There are a couple of important lessons that I would like to share with consumers of public policy analysis, lessons gleaned from my own coursework and work experience. The immediate context is the rise of policy analysis in the blogosphere. I strongly believe that ideas have a fringes-to-mainstream transition. And it is a good sign that the pace is picking up within the blogosphere. As always you have a few policy analysis “lemons” out there which need to be vetted, and these “user-friendly” points could help them. I will be glad to receive any criticism of them.
1> You start with asking what is it that makes a difference.
2> How much of a difference does that make?
3> If it makes a difference, is it worth investing in creating that difference?
4> Who is the party best suited to creating that difference?
The first and fourth are based on a qualitative understanding but the second and third have a quantitative approach. An example is the Minimum Wages Act. One could argue from both quarters (a) it makes a positive impact or (b) it makes a negative impact. When you read an article that doesn’t measure the impact of the difference, often it may be hard to tell which will prevail. More importantly, most articles don’t inform you the cost of making that difference. There are trade-offs everywhere. And the fourth point (subtleties often lost in most conversations) is the nature of the agency best suited to undertake creating the difference. While it may feel good to think that Factor A will make a difference in x people’s lives, you need to think about the other three factors again.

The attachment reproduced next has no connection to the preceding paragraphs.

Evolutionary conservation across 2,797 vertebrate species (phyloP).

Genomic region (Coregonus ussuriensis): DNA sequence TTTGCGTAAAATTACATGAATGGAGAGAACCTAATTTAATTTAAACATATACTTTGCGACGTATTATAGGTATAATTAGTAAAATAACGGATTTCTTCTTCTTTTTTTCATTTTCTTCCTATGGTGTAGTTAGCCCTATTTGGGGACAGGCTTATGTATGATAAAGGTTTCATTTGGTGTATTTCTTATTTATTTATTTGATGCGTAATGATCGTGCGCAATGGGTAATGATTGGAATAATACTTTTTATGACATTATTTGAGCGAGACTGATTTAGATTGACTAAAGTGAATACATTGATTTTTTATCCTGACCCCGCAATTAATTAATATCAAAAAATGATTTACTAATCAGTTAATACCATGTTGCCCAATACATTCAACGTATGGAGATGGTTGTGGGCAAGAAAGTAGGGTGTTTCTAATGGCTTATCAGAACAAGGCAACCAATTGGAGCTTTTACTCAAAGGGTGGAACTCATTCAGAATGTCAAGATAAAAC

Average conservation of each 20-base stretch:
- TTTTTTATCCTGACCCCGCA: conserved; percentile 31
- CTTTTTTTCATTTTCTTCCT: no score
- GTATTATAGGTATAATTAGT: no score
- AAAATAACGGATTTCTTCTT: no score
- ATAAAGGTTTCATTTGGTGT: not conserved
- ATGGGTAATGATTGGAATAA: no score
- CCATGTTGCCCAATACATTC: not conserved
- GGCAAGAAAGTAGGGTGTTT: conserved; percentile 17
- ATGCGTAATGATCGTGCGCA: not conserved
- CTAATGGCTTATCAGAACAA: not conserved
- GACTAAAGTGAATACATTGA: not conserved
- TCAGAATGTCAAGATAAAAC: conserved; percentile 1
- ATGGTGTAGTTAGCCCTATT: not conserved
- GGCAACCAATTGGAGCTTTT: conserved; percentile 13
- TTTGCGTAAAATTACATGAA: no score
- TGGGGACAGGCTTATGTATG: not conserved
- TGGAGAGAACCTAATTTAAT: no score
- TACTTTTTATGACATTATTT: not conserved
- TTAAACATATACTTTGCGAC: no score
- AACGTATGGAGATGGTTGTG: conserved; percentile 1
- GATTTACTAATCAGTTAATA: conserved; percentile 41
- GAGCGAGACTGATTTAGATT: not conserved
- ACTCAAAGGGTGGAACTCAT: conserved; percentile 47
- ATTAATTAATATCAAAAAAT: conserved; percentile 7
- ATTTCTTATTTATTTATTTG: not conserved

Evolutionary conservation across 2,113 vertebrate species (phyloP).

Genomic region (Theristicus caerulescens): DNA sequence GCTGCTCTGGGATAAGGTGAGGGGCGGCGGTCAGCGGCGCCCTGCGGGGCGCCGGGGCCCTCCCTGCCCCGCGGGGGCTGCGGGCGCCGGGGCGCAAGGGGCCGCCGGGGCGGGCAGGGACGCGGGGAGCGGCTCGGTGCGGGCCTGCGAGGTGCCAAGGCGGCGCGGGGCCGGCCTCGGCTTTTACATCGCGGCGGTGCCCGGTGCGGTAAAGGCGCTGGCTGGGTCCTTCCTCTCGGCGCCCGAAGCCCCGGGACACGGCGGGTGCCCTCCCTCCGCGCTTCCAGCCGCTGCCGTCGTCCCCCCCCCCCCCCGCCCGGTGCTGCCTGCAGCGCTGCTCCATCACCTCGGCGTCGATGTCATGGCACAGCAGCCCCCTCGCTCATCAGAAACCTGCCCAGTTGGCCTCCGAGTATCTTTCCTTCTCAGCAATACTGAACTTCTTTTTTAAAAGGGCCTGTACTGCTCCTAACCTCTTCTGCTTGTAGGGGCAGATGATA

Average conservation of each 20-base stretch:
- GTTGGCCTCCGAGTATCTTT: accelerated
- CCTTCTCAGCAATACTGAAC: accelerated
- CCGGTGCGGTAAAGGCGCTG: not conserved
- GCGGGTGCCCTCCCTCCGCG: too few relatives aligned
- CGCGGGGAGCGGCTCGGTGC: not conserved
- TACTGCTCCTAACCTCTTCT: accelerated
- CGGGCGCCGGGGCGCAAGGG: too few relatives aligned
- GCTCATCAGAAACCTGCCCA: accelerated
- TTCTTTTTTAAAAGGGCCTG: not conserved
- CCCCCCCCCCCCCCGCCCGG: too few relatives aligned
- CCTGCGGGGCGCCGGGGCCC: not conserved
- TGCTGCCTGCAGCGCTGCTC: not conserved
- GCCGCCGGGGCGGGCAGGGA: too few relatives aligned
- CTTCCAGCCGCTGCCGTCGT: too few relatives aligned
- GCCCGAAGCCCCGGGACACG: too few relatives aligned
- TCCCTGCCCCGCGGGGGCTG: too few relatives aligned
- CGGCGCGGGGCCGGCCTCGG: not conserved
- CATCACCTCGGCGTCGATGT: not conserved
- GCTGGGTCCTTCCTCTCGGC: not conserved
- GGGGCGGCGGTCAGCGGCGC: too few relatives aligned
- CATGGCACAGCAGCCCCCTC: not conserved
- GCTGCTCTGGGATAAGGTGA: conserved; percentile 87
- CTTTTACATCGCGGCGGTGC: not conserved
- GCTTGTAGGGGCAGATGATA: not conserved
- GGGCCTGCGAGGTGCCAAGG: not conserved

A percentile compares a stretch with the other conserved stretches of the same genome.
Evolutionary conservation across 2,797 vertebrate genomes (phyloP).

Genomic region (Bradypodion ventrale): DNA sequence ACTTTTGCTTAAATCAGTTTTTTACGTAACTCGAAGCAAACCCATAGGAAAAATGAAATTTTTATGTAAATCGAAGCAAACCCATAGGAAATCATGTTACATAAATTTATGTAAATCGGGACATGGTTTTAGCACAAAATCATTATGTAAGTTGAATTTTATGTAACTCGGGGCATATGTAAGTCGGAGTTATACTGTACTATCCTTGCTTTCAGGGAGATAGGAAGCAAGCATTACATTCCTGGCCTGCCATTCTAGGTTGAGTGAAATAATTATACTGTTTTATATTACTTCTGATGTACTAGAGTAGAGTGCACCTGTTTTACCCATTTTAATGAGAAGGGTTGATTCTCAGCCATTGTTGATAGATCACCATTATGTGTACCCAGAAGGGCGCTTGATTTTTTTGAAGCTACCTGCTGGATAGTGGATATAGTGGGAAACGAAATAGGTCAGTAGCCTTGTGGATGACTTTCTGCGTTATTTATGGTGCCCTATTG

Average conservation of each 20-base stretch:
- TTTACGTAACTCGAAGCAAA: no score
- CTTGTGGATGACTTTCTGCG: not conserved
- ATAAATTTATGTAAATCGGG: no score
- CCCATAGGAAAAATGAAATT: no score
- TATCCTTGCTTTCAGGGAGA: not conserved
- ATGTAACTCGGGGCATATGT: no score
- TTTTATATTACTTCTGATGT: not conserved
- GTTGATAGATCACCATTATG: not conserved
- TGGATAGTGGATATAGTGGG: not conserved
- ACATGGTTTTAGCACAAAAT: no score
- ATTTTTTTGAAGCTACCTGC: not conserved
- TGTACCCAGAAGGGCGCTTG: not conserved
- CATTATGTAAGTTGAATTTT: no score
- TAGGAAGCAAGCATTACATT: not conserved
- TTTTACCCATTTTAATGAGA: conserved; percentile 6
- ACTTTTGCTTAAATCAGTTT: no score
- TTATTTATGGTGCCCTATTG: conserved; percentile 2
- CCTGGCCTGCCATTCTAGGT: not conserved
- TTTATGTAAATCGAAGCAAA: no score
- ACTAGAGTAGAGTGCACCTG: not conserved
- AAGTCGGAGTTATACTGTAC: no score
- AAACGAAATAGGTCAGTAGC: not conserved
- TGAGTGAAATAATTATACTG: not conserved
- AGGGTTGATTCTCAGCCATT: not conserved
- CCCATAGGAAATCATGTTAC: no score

* Considering the realistic nature of its implementation, will it create a difference? And a difference for whom: intended or unintended beneficiaries?
* Okay, so what amount of difference will it make for the intended beneficiaries?
* What are the short-term and long-term costs of making the difference? Below is a stylized table to help you think about it.
Targets Cost Benefit
Intended a b
Unintended c d
An idea of a,b, c and d will greatly clarify your thought process of evaluating a suggested policy.
The fourth is the nature of the agency. Operationally it means understanding the incentives of an agency to influence a result.
Most articles that you read online will have qualitative content on the first and the fourth points. So often you have arguments on what to do and who should do it. Usually they result in govts or markets doing X difference. An idea of the measure of the difference X will help clarify issues rather than the initial discourse. It is a tougher question but it will definitely help you from getting misguided. A couple of caveats. First, by measure, I do not necessarily imply a number but a dimension that will help you compare across various actions. Second, governments often fudge their measure of difference by framing it in inputs, at most outputs but usually not in terms of outcomes.
So the next time somebody tells you X will do such and such difference and should be done by Y agency, ask him to give an idea of the magnitude of the difference and the costs involved. That is when you are no longer an amateur consumer of policy analysis!